Replace Functions in a MATLAB Function Block with a Lookup Table

This example shows how to replace a function that is used inside a MATLAB® Function block, with a more efficient implementation. The following model contains a MATLAB Function block which computes the sine of the input. Use the Code View to replace the built-in sin function with a lookup table.

Change directories to the folder where the model is located. At the MATLAB command line, enter:

cd(fullfile(docroot,'toolbox','fixpoint','examples'))

Copy and save the ex_mySin.slx file to a local writable folder and open the model.

function y = my_sin(u)
%#codegen
y = sin(u);
  1. To open the Fixed-Point Tool, in the Apps tab, expand the Apps gallery and select Fixed-Point Tool

  2. In the Fixed-Point Tool, under System Under Design (SUD), select the model ex_mySin as the system to convert.

  3. Under Range Collection Mode, select Simulation ranges as the method of range collection. This configures the model to collect ranges using idealized floating-point data types.

  4. In the Prepare System section of the toolstrip, click Prepare.

  5. Click the Collect Ranges button to start the simulation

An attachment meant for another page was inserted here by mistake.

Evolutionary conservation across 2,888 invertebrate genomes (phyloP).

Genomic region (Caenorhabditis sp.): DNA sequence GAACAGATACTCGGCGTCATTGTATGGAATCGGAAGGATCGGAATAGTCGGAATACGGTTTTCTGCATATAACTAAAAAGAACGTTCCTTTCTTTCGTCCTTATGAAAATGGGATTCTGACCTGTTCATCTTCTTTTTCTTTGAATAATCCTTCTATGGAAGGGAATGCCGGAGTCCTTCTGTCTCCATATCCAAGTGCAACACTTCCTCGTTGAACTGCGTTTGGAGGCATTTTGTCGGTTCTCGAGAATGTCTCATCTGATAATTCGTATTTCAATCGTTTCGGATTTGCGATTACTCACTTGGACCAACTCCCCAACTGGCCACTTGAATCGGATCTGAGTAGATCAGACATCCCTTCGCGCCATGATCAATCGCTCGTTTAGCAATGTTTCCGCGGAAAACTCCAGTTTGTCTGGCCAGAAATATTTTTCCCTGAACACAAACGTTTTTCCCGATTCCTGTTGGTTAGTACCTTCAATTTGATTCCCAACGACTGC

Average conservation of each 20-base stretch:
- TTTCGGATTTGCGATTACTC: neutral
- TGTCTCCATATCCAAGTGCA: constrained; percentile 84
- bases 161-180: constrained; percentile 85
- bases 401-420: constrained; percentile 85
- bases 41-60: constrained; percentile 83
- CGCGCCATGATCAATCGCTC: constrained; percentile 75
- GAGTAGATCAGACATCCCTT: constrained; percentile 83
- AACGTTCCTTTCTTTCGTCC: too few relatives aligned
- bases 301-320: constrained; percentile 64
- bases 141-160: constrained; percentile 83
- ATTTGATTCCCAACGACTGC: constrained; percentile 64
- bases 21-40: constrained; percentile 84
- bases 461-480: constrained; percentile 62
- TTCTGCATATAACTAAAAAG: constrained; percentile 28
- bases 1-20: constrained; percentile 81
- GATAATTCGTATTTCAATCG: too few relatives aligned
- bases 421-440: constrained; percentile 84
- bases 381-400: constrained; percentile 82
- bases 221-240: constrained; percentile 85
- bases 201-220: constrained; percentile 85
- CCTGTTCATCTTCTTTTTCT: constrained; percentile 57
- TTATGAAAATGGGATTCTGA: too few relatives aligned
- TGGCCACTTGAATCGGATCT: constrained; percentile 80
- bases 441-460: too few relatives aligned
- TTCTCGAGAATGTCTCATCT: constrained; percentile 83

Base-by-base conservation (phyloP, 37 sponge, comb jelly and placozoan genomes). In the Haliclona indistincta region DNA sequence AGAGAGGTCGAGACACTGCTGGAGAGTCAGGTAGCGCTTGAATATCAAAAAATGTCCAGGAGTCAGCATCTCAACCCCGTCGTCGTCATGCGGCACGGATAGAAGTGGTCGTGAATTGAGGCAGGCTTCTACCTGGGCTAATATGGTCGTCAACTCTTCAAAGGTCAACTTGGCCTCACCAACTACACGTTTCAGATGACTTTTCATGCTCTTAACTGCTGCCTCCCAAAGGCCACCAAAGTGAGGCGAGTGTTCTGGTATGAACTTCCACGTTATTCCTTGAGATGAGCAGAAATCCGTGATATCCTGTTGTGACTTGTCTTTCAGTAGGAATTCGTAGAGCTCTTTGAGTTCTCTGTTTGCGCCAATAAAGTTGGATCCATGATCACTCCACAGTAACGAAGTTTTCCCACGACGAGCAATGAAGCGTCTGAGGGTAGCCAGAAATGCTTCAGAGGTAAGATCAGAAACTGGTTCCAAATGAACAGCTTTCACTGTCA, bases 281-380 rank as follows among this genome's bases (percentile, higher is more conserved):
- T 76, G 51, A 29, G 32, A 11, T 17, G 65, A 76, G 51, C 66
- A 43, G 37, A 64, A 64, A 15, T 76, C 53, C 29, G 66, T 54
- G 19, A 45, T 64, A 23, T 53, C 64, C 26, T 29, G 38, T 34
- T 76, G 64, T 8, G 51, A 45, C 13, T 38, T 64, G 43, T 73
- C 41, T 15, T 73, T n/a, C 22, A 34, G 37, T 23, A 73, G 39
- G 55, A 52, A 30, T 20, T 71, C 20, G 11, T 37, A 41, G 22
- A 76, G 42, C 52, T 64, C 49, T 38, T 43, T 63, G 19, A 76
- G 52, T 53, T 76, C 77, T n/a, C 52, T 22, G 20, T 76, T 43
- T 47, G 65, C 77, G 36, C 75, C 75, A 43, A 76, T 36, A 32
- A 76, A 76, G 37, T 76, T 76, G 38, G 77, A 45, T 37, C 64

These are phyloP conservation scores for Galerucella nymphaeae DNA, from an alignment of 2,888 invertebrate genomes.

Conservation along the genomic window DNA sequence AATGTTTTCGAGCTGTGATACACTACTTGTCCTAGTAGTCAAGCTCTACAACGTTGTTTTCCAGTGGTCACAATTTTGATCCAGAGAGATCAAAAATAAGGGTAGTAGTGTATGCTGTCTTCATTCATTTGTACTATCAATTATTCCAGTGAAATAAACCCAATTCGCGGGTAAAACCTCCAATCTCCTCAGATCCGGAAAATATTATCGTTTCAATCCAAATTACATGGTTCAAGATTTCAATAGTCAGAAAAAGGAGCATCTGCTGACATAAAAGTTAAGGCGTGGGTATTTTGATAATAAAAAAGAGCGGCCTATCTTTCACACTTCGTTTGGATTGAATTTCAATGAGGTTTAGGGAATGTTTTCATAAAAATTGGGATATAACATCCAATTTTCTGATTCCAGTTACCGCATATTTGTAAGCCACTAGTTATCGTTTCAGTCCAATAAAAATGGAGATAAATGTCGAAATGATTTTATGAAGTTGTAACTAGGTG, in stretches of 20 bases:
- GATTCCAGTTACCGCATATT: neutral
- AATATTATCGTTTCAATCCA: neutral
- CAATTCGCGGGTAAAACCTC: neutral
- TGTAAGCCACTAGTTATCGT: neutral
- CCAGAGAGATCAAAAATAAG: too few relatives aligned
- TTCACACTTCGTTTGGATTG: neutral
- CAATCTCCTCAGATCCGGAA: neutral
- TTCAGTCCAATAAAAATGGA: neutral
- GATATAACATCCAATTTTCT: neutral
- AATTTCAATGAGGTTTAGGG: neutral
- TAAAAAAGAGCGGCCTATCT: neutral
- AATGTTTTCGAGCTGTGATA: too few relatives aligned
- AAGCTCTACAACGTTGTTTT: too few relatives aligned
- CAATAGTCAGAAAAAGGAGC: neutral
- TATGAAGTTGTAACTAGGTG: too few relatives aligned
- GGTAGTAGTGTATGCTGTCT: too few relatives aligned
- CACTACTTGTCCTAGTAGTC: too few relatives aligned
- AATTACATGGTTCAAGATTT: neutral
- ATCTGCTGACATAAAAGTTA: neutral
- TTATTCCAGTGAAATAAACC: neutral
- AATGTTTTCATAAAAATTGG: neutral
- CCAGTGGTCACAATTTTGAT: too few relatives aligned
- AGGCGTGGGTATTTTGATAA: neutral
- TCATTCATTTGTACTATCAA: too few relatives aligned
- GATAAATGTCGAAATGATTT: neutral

The Fixed-Point Tool stores the simulation data in a run titled Ranges(Double). Examine the range information of the MATLAB variables in the spreadsheet.

  6. To launch the code view, in the Convert Data Types section of the toolstrip, click MATLAB Functions.

  7. Select the Function Replacements tab.

  8. Enter the name of the function you want to replace. For this example, enter sin. Select Lookup Table, and then click .

    The fixed-point conversion process infers the ranges for the function and then uses an interpolated lookup table to replace the function. By default, the lookup table uses linear interpolation, 1000 points, and the minimum and maximum values detected by running the test file.

  9. Click Propose to get data type proposals for the variables.

  10. Click Apply to apply the data type proposals and generate a fixed-point lookup table.

    If the behavior of the generated fixed-point code does not match the behavior of the original code closely enough, modify the interpolation method or number of points used in the lookup table and then regenerate the fixed-point code.

  11. Return to the Fixed-Point Tool. In the Verify section of the toolstrip, click the Simulate with Embedded Types button to simulate the model using the newly applied fixed-point data types. The model simulates with the fixed-point variant as the active variant.

Related Topics